Cheese Markets Clamber Around at Lofty Elevations

Sarina Sharp, Market Analyst for the Daily Dairy Report

The T.C. Jacoby Weekly Market Report Week ending July 3, 2020

The cheese markets showed no sign of altitude sickness, as they clambered around with ease at lofty elevations. CME spot Cheddar barrels climbed 1.5ȼ this week to $2.415 per pound, just a penny from the all-time highs. Blocks jumped a dime to $2.675. Although there is plenty of milk, there is a shortage of fresh cheese, and demand remains resilient despite the price.



Less milk meant less cheese in May, setting the stage for the summer rally. U.S. cheese output fell short of 1.1 billion pounds in May, down 0.7% from a year ago. Cheesemakers directed more milk to Mozzarella to satisfy consumers’ voracious appetite for pizza. Cheddar production fell 0.5% from last year, and manufacturers likely put some of that Cheddar into aging programs, making it unavailable to those seeking cheese in Chicago today.

Exports further tightened supplies. U.S. cheese was a bargain earlier this year, and foreign buyers took advantage. U.S. cheese exports climbed to 78.5 million pounds in May, up 7.5% from a year ago and the third-highest monthly volume on record. Shipments to Southeast Asia ballooned, and South Korea took Mexico’s usual place as the top market for U.S. cheese.

High-protein whey products are losing value, and manufacturers are directing more of the whey stream to driers. Despite lower cheese output in May, production of dry whey for human consumption surged 9.1% year over year. Whey powder inventories piled up accordingly. Stocks of dry whey soared 29.3% above year-ago levels. Manufacturers were able to move quite a bit of whey abroad. Dry whey exports jumped 24.7% from last year in May. Still, whey abounds. CME spot whey continues to hover in the low-30ȼ range. This week it rallied 1.75ȼ to 33ȼ per pound.



The butter market lost ground once again. CME spot butter slipped 2.75ȼ this week to $1.7375. Print butter is flying off the shelves as consumers continue to cook and bake at home. But foodservice demand is fitful, and likely to worsen as rising infection rates scare would-be restaurant patrons from dining out. Conferences, concerts, and arena sports remain on hiatus, which means a lot of foregone foodservice sales. Cream is expensive today, and churns are running very slowly, but we made enough butter in April and May to last a while. Butter output totaled 178.3 million pounds in May, up 4.9% from the prior year.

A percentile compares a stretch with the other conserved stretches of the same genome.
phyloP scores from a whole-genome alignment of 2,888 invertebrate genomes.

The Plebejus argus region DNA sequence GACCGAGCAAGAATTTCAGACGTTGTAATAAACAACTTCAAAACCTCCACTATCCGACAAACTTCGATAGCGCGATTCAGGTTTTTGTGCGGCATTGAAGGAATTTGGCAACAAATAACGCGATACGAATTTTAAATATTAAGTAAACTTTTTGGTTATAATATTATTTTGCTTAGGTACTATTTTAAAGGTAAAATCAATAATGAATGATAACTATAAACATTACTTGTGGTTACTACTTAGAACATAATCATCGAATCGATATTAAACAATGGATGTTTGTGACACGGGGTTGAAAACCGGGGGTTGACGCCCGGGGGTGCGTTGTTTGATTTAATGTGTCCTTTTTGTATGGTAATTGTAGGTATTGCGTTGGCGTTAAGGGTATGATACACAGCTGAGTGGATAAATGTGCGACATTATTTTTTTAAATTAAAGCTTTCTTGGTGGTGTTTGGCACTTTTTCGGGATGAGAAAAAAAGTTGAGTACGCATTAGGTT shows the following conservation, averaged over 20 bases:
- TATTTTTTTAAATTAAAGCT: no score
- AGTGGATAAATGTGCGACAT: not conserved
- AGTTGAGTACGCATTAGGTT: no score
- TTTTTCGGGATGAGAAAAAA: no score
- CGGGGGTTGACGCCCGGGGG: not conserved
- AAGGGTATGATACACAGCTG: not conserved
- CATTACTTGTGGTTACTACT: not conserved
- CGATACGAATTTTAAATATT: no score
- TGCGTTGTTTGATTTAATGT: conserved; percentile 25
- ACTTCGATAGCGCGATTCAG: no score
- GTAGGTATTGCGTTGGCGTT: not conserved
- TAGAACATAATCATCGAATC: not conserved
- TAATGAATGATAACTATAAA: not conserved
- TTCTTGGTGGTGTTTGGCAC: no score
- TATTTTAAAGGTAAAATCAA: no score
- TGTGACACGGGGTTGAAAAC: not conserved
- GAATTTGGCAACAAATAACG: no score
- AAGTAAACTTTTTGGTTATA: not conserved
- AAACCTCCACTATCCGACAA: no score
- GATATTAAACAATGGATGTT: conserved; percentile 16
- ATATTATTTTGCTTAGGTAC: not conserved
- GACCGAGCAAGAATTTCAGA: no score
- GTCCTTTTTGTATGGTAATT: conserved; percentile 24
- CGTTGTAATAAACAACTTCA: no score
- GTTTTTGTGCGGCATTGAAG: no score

CME spot nonfat dry milk (NDM) slipped a penny this week to $1.01. The milk powder market seems stable. Dryers ran much slower in May than they did in March and April, in the worst days of the spring surplus. Low milk prices and co-op restrictions clearly accomplished their awful task, bringing milk supplies in line with capacity. Attractive pricing kept NDM moving to end users, and milk powder inventories declined noticeably from April to May. Still, at 344.7 million pounds, stocks remained burdensome in late May. Thankfully, product is still moving quickly. May NDM exports reached an all-time high of 174.5 million pounds, driven by strong shipments to Southeast Asia. Sky-high cheese prices are also helping to use up milk powder, as cheesemakers fortify vats. However, some end users are starting to substitute cheap whey protein concentrate in favor of NDM.

Class IV futures finished steady to a little lower than last Friday’s settlements, while the strong cheese markets propelled Class III futures straight upward. July Class III soared $1.33 to a life-of-contract high at $22.97 per cwt. August Class IV rallied $1.88 to $20.95, also a new closing high. Down the board, Class III futures gained considerable ground as well. USDA announced the June Class III price at $21.04, up $8.90 from the paltry value posted in May. At $12.90, the June Class IV price was still painfully inadequate, but it was $2.23 higher than May Class IV.

These Class III values will encourage dairy producers to step up milk production, but they could struggle to do so in the middle of the summer. Dairy producers in the Midwest are likely to lose milk as cows face at least two weeks of unusually high temperatures. But low slaughter volumes and high milk values suggest the industry will do its best to make considerably more milk than was expected a couple months ago.

Traders had been leaning hard into massive large short positions, creating a pile of dry tinder for a raging short-covering rally. USDA lit the spark on Tuesday, when it reported a steep drop in corn area in the annual Acreage report. The agency estimates that farmers planted 92 million acres of corn this year, down a steep 5 million acres from the March Planting Intentions survey. Most of the acreage was lost in the Dakotas, where last year’s flooding plagued farmers into this season. The 2019 harvest continued well

into the spring of 2020 in North Dakota, and farmers who were still combining during the planting window were not inclined to rush to plant a late crop of $3.00 corn. Despite the hefty decline relative to expectations, farmers still seeded more corn acres than they have in each of the past three seasons. And the crop is off to a great start. But the forecast is hot and dry, which could cap yields below potential. U.S. and global corn stocks are ample, so it will take some real crop issues to fire the market up a lot further.

USDA estimates 2020 soybean area at 83.8 million acres, up just 300,000 acres from the March planting survey. That was lower than expected, and the bean markets got a boost this week as well. August soybeans settled at $8.9125 per bushel, up 31.25ȼ from last Friday. September corn closed at $3.435, up 15.25ȼ for the week.

The original report is located at:


Be the first to comment

Leave a Reply

Your email address will not be published.